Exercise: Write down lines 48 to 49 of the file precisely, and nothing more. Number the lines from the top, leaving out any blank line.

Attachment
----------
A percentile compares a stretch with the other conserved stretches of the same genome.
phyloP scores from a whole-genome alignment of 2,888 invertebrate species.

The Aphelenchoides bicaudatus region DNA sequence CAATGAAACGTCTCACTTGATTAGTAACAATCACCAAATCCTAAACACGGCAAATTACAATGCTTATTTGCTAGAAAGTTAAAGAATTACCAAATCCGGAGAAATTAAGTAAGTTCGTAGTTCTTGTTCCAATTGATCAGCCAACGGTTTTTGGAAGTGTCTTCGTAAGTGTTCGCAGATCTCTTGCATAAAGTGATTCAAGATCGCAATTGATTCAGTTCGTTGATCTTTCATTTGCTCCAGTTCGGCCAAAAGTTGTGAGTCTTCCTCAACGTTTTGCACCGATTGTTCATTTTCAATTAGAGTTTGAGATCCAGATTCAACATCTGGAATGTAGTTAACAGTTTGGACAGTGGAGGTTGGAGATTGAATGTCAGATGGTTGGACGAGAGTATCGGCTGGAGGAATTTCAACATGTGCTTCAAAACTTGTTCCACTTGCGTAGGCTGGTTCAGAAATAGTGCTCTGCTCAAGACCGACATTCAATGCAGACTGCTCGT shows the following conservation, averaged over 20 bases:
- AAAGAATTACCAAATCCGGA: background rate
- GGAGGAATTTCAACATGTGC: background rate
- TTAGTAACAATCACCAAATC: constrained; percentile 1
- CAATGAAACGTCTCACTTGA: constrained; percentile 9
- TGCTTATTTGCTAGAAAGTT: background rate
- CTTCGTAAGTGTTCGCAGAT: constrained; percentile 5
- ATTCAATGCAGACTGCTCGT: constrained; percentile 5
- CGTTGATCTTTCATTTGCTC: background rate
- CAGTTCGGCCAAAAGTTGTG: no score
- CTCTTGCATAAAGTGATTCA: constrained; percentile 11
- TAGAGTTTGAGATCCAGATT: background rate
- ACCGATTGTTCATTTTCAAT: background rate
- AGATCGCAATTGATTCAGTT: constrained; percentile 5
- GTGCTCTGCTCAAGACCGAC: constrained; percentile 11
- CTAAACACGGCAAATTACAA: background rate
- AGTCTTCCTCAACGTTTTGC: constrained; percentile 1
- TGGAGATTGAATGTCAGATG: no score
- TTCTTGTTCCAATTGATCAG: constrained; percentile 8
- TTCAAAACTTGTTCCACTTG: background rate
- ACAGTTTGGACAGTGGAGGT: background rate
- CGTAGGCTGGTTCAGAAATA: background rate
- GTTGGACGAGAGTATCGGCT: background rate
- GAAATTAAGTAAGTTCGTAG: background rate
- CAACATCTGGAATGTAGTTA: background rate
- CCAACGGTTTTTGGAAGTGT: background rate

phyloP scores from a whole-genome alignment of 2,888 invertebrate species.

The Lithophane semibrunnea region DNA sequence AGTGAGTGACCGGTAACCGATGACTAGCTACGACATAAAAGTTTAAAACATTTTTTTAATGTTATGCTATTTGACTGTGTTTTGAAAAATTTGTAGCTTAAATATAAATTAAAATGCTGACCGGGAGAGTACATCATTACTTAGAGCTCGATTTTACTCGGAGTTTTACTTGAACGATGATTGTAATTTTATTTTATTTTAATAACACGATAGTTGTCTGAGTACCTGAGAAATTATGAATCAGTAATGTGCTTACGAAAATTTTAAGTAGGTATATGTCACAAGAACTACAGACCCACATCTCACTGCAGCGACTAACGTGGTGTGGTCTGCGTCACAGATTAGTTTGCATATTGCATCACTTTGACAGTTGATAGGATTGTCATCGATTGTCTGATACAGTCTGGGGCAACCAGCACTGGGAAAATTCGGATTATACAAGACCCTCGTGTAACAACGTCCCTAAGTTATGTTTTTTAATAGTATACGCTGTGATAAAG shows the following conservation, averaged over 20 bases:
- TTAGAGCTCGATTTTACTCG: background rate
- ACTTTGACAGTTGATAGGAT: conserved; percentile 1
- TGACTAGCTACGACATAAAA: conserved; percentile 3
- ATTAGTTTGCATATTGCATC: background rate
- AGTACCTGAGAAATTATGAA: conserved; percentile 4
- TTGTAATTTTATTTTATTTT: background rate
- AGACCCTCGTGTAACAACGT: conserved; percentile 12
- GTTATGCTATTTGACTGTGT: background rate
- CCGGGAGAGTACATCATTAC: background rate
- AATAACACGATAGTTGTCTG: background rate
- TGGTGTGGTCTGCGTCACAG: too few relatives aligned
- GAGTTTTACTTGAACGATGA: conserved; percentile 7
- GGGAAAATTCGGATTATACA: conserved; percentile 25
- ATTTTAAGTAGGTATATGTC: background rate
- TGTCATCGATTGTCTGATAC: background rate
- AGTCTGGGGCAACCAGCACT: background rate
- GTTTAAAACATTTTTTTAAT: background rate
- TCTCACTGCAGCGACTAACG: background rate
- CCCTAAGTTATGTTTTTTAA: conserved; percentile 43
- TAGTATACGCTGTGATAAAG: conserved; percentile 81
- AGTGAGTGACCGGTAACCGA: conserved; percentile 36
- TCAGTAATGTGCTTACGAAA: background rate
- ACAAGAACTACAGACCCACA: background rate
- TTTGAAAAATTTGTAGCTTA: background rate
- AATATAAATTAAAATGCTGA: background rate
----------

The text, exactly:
- TCTCACTGCAGCGACTAACG: background rate
- CCCTAAGTTATGTTTTTTAA: conserved; percentile 43